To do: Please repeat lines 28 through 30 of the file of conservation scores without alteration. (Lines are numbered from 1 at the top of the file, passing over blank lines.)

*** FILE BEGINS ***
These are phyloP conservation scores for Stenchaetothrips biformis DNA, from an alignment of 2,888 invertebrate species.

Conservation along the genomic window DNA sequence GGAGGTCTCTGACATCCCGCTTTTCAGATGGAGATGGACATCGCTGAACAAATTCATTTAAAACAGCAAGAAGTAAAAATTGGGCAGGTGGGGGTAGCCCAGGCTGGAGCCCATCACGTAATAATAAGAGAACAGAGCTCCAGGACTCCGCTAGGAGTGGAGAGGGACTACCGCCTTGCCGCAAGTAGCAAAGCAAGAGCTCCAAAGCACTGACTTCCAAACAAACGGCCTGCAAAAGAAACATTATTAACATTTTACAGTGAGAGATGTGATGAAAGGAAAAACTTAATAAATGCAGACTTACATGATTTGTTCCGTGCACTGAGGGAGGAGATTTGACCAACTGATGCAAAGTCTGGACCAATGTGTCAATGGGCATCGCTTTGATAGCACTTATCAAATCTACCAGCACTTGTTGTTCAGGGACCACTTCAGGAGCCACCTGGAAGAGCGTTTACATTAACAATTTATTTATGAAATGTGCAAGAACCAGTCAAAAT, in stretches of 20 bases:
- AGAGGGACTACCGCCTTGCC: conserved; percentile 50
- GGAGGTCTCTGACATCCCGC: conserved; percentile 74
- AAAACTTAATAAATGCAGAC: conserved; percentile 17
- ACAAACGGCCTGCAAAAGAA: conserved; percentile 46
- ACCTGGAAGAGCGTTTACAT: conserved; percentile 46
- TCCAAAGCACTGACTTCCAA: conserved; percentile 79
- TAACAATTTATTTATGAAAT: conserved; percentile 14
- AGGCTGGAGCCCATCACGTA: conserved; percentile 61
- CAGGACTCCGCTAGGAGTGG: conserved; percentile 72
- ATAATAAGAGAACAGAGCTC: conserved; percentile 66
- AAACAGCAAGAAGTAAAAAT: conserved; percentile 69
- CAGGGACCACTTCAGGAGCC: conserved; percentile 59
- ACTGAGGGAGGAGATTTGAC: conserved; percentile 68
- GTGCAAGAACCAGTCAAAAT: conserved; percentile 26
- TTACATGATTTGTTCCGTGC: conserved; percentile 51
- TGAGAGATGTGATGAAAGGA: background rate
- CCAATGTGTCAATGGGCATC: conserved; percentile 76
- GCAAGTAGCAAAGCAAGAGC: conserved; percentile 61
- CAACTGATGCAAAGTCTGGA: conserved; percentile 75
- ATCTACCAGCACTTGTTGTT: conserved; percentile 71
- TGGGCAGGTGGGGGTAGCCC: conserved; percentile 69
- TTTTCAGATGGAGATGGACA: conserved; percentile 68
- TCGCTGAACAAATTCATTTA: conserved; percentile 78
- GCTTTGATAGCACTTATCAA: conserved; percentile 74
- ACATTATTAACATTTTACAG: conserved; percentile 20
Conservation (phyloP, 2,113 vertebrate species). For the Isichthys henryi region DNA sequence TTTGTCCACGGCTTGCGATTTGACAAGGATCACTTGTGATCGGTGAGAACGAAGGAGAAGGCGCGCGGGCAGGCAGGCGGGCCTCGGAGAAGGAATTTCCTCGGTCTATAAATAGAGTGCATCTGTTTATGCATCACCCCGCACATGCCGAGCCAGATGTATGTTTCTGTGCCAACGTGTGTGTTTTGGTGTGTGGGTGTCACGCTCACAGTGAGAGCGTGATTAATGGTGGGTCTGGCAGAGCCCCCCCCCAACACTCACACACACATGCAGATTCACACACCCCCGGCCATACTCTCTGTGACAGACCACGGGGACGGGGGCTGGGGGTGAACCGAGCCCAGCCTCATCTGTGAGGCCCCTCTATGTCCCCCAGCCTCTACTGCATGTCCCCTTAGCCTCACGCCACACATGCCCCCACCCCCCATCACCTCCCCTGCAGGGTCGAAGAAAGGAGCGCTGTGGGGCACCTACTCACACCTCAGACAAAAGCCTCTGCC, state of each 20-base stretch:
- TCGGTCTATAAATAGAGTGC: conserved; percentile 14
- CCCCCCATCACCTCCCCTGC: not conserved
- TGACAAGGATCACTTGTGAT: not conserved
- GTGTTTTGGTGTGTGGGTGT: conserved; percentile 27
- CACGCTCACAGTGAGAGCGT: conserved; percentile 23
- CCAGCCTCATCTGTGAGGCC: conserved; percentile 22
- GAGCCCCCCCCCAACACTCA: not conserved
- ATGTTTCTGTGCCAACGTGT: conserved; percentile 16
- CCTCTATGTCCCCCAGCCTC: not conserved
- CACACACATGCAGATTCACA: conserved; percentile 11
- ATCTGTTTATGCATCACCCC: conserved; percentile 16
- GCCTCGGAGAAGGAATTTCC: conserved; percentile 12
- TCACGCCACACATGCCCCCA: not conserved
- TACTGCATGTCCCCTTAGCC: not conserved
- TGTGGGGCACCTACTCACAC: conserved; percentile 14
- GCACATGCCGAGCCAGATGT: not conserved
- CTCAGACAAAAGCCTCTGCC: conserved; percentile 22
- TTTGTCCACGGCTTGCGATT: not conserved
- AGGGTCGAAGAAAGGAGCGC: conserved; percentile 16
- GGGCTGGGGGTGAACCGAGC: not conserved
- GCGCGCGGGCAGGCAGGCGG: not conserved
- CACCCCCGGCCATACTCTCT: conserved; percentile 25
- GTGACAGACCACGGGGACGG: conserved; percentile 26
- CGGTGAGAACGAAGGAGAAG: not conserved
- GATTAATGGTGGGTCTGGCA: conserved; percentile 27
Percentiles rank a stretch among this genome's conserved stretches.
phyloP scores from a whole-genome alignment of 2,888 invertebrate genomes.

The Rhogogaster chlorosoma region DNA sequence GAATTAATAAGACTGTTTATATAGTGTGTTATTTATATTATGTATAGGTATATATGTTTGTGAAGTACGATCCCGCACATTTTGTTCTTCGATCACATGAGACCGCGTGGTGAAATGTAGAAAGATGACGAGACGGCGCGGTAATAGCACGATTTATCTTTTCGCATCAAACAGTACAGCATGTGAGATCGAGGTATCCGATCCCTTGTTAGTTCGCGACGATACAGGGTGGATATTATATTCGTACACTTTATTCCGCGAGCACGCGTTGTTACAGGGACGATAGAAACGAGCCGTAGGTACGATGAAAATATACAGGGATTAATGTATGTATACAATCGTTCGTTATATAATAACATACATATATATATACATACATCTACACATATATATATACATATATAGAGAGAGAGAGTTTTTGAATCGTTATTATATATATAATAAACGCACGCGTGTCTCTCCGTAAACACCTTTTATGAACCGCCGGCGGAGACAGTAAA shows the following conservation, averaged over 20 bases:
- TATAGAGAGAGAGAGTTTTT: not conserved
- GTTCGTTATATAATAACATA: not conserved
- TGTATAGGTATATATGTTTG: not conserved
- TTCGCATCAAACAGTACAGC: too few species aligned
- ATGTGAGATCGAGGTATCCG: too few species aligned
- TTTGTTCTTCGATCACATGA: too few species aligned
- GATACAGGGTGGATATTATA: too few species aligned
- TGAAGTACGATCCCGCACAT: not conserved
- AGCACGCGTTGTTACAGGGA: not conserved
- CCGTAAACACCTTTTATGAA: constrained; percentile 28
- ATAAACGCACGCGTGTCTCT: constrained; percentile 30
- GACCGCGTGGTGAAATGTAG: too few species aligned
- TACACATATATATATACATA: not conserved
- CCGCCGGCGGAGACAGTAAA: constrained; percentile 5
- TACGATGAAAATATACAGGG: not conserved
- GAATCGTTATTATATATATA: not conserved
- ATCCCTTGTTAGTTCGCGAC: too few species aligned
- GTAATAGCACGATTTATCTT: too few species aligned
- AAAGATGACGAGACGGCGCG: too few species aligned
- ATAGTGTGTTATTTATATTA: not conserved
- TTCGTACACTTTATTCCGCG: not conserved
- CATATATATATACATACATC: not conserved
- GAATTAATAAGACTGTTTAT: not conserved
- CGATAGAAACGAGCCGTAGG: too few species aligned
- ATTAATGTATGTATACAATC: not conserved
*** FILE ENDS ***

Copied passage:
Conservation (phyloP, 2,113 vertebrate species). For the Isichthys henryi region DNA sequence TTTGTCCACGGCTTGCGATTTGACAAGGATCACTTGTGATCGGTGAGAACGAAGGAGAAGGCGCGCGGGCAGGCAGGCGGGCCTCGGAGAAGGAATTTCCTCGGTCTATAAATAGAGTGCATCTGTTTATGCATCACCCCGCACATGCCGAGCCAGATGTATGTTTCTGTGCCAACGTGTGTGTTTTGGTGTGTGGGTGTCACGCTCACAGTGAGAGCGTGATTAATGGTGGGTCTGGCAGAGCCCCCCCCCAACACTCACACACACATGCAGATTCACACACCCCCGGCCATACTCTCTGTGACAGACCACGGGGACGGGGGCTGGGGGTGAACCGAGCCCAGCCTCATCTGTGAGGCCCCTCTATGTCCCCCAGCCTCTACTGCATGTCCCCTTAGCCTCACGCCACACATGCCCCCACCCCCCATCACCTCCCCTGCAGGGTCGAAGAAAGGAGCGCTGTGGGGCACCTACTCACACCTCAGACAAAAGCCTCTGCC, state of each 20-base stretch:
- TCGGTCTATAAATAGAGTGC: conserved; percentile 14
- CCCCCCATCACCTCCCCTGC: not conserved